The Cook’s Tale

From The Canterbury Tales by Geoffrey Chaucer

CkT 4365 A prentys whilom dwelled in oure citee,
CkT 4366 And of a craft of vitailliers was hee.
CkT 4367 Gaillard he was as goldfynch in the shawe,
CkT 4368 Broun as a berye, a propre short felawe,
CkT 4369 With lokkes blake, ykembd ful fetisly.
CkT 4370 Dauncen he koude so wel and jolily
CkT 4371 That he was cleped Perkyn Revelour.
CkT 4372 He was as ful of love and paramour
CkT 4373 As is the hyve ful of hony sweete;
CkT 4374 Wel was the wenche with hym myghte meete.
CkT 4375 At every bridale wolde he synge and hoppe;
CkT 4376 He loved bet the taverne than the shoppe.
CkT 4377 For whan ther any ridyng was in Chepe,
CkT 4378 Out of the shoppe thider wolde he lepe —
CkT 4379 Til that he hadde al the sighte yseyn,
CkT 4380 And daunced wel, he wolde nat come ayeyn —
CkT 4381 And gadered hym a meynee of his sort
CkT 4382 To hoppe and synge and maken swich disport;
CkT 4383 And ther they setten stevene for to meete,
CkT 4384 To pleyen at the dys in swich a streete.
CkT 4385 For in the toune nas ther no prentys
CkT 4386 That fairer koude caste a paire of dys
CkT 4387 Than Perkyn koude, and therto he was free
CkT 4388 Of his dispense, in place of pryvetee.
CkT 4389 That fond his maister wel in his chaffare,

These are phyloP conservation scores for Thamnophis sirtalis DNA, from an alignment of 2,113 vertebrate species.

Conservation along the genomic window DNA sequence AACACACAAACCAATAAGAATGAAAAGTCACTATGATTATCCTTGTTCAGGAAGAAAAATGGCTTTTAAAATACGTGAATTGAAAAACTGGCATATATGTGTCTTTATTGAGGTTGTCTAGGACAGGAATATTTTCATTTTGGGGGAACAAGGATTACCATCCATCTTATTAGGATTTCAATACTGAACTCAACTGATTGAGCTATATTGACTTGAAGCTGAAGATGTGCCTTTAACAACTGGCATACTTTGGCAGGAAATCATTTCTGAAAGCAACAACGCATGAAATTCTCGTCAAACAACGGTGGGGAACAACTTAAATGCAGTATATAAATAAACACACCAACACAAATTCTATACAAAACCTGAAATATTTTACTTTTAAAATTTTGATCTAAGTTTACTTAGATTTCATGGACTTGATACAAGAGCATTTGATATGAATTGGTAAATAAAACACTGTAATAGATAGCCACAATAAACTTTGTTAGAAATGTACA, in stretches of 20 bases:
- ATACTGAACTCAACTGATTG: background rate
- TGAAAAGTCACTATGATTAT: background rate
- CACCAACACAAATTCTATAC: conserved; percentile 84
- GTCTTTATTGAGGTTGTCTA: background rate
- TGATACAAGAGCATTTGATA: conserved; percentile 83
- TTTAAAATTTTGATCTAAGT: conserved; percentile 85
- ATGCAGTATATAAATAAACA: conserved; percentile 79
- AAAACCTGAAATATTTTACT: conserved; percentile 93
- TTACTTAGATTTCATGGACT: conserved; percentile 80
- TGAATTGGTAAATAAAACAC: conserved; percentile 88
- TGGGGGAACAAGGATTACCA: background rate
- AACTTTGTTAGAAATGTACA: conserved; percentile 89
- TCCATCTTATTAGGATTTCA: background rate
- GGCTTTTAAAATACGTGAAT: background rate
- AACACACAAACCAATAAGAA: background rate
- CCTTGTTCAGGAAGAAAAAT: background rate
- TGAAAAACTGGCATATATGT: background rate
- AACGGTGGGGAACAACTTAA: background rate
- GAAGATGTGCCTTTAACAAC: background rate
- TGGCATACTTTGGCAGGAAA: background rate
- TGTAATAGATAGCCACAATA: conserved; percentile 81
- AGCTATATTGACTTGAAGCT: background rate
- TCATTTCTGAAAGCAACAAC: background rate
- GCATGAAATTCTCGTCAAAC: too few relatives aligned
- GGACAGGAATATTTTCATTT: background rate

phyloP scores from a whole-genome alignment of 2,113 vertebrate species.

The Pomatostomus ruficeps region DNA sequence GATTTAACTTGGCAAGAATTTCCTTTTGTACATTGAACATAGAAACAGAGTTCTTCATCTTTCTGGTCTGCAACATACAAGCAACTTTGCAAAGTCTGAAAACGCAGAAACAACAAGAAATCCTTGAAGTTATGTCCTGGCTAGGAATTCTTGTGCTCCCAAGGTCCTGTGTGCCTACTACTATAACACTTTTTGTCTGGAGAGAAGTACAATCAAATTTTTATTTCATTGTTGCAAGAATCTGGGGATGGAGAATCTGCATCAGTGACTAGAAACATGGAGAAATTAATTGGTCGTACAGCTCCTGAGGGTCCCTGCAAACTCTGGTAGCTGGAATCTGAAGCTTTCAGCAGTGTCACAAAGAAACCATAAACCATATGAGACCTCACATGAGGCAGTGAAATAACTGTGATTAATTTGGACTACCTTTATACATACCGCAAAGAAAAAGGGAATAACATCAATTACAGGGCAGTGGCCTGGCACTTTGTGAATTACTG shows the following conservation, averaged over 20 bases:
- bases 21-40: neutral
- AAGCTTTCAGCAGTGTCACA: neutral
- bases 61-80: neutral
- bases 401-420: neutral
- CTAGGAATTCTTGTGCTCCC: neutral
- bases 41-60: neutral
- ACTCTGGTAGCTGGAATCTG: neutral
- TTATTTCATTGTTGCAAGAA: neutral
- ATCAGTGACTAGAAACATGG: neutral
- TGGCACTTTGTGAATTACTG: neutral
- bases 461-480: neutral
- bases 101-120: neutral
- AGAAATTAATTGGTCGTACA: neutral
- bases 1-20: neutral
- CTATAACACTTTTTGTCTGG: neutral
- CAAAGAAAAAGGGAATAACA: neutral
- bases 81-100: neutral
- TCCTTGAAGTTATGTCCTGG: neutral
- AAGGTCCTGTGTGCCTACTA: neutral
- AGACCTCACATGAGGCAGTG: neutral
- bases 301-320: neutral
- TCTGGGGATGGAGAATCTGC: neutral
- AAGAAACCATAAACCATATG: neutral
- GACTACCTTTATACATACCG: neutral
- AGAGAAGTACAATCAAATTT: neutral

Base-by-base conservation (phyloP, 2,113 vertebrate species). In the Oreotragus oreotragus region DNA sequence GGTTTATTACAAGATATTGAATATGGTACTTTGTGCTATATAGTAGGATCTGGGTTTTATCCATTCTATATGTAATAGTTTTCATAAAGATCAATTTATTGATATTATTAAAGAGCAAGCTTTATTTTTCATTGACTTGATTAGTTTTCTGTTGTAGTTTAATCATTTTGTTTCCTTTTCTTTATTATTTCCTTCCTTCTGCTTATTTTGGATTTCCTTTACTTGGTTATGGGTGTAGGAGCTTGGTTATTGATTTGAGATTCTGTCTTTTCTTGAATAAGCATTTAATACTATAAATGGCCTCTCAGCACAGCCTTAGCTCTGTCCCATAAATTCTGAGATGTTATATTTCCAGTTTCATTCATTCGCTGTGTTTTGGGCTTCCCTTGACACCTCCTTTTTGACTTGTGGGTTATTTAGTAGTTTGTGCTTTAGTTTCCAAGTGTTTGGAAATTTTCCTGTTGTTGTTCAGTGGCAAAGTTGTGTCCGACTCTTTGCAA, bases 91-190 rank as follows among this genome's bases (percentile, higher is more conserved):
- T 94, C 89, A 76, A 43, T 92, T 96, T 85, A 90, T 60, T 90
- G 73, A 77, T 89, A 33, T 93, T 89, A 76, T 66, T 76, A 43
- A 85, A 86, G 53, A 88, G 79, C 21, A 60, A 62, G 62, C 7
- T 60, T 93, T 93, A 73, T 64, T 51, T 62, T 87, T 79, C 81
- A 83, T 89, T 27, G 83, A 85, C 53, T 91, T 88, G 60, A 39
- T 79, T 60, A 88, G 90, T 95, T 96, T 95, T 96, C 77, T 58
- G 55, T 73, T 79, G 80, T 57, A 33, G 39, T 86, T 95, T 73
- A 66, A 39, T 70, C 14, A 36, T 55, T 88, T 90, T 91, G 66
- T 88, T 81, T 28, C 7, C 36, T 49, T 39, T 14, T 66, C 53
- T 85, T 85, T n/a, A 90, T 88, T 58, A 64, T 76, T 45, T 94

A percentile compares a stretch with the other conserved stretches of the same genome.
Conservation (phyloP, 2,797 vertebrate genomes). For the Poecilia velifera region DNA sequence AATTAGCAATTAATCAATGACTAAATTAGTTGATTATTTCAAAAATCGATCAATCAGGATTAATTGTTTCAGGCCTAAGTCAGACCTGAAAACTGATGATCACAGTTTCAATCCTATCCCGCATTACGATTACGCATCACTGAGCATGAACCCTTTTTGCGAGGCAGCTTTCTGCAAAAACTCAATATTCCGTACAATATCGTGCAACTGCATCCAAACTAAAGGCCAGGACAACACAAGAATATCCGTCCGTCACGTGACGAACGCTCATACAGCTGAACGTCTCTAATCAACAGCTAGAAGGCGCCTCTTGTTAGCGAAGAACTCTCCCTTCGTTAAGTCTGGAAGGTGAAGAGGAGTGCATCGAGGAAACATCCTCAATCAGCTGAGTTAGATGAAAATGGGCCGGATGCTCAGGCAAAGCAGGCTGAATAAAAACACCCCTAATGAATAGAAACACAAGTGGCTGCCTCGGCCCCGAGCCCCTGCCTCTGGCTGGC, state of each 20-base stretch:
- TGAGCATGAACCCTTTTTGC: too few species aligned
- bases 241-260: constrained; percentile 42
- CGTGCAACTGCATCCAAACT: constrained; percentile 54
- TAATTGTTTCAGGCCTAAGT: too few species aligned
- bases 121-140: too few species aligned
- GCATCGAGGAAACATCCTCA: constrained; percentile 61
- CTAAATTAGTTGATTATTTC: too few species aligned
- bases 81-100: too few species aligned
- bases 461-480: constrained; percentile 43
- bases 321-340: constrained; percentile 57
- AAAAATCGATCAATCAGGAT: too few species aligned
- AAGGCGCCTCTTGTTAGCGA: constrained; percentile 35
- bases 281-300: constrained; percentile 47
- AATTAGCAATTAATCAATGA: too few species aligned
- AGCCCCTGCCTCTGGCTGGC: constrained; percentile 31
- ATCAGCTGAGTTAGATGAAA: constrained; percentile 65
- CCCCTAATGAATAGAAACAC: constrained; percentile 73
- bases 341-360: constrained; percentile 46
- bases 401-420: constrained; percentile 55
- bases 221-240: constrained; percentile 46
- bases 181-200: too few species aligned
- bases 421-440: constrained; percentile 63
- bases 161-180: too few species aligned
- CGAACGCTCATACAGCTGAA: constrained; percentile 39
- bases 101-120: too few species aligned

CkT 4390 For often tyme he foond his box ful bare.
CkT 4391 For sikerly a prentys revelour
CkT 4392 That haunteth dys, riot, or paramour,
CkT 4393 His maister shal it in his shoppe abye,
CkT 4394 Al have he no part of the mynstralcye.
CkT 4395 For thefte and riot, they been convertible,
CkT 4396 Al konne he pleye on gyterne or ribible.
CkT 4397 Revel and trouthe, as in a lowe degree,
CkT 4398 They been ful wrothe al day, as men may see.
CkT 4399 This joly prentys with his maister bood,
CkT 4400 Til he were ny out of his prentishood,
CkT 4401 Al were he snybbed bothe erly and late,
CkT 4402 And somtyme lad with revel to Newegate.
CkT 4403 But atte laste his maister hym bithoghte,
CkT 4404 Upon a day, whan he his papir soghte,
CkT 4405 Of a proverbe that seith this same word:
CkT 4406 “Wel bet is roten appul out of hoord
CkT 4407 Than that it rotie al the remenaunt.”
CkT 4408 So fareth it by a riotous servaunt;
CkT 4409 It is ful lasse harm to lete hym pace,
CkT 4410 Than he shende alle the servantz in the place.
CkT 4411 Therfore his maister yaf hym acquitance,
CkT 4412 And bad hym go, with sorwe and with meschance!
CkT 4413 And thus this joly prentys hadde his leve.
CkT 4414 Now lat hym riote al the nyght or leve.
CkT 4415 And for ther is no theef withoute a lowke,
CkT 4416 That helpeth hym to wasten and to sowke
CkT 4417 Of that he brybe kan or borwe may,
CkT 4418 Anon he sente his bed and his array
CkT 4419 Unto a compeer of his owene sort,
CkT 4420 That lovede dys, and revel, and disport,
CkT 4421 And hadde a wyf that heeld for contenance
CkT 4422 A shoppe, and swyved for hir sustenance.